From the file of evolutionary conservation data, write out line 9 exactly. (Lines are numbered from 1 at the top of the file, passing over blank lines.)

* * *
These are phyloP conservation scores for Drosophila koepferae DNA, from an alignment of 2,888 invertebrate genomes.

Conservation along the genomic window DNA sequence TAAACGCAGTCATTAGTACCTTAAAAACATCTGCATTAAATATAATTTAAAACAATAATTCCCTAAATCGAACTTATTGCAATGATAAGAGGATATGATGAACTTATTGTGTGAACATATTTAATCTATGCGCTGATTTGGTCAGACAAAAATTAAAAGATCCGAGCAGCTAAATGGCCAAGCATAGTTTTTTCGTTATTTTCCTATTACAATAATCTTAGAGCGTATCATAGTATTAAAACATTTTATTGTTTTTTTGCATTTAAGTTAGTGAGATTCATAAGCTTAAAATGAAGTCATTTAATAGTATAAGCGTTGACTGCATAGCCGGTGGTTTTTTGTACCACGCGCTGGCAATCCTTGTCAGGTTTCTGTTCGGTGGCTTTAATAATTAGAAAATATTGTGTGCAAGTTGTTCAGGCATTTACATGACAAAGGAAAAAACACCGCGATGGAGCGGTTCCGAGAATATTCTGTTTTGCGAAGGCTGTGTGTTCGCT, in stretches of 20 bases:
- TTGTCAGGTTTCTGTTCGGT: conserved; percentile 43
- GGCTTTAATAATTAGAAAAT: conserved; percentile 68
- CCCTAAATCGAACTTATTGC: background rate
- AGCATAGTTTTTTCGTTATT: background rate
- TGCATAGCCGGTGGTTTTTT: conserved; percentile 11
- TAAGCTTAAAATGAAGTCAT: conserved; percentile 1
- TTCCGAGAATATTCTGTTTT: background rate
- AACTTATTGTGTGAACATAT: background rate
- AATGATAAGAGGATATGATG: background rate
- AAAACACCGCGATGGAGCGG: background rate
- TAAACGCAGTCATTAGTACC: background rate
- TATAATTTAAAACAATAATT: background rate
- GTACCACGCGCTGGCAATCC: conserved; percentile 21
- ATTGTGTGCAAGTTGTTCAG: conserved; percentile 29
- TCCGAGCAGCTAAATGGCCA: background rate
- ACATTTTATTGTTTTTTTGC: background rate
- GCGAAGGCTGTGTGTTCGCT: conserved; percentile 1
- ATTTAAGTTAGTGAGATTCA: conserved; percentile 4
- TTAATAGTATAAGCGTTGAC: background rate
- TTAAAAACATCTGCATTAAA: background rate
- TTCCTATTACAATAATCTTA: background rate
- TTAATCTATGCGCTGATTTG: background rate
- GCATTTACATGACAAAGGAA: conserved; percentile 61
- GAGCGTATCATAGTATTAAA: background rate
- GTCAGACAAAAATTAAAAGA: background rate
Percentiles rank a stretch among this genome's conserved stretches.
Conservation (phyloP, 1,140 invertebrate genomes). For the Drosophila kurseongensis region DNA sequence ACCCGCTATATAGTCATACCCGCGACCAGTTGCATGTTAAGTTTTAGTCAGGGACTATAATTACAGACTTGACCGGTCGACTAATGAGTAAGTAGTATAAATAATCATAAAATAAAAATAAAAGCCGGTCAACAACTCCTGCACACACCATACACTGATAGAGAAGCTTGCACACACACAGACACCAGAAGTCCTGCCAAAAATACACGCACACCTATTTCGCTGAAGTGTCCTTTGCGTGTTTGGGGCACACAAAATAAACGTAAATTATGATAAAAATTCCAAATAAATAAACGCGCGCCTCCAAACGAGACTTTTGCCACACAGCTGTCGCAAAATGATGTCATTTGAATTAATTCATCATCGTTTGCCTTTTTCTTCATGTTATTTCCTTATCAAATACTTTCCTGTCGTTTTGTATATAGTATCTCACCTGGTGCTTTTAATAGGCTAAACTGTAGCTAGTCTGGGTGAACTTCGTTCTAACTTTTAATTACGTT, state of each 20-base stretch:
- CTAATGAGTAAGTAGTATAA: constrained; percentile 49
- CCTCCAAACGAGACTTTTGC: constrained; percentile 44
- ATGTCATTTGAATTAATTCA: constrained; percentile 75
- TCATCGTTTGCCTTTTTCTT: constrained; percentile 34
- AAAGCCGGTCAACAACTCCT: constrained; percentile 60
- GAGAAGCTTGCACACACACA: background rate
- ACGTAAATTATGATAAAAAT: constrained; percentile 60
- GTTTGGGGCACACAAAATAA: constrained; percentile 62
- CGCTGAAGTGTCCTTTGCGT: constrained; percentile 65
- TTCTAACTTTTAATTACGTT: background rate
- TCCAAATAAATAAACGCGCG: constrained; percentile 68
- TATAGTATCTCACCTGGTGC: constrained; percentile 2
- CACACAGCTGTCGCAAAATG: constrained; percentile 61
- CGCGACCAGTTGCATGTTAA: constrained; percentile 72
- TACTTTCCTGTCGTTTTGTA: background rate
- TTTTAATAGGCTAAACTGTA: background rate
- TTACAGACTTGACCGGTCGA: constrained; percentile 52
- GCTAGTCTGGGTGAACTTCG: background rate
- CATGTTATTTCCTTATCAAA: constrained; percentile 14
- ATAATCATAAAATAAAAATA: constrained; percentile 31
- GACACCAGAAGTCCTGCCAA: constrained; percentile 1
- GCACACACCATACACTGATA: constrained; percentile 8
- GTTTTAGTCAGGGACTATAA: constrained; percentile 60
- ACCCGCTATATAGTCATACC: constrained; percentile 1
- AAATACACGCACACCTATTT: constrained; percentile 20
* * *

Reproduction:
- TTCCGAGAATATTCTGTTTT: background rate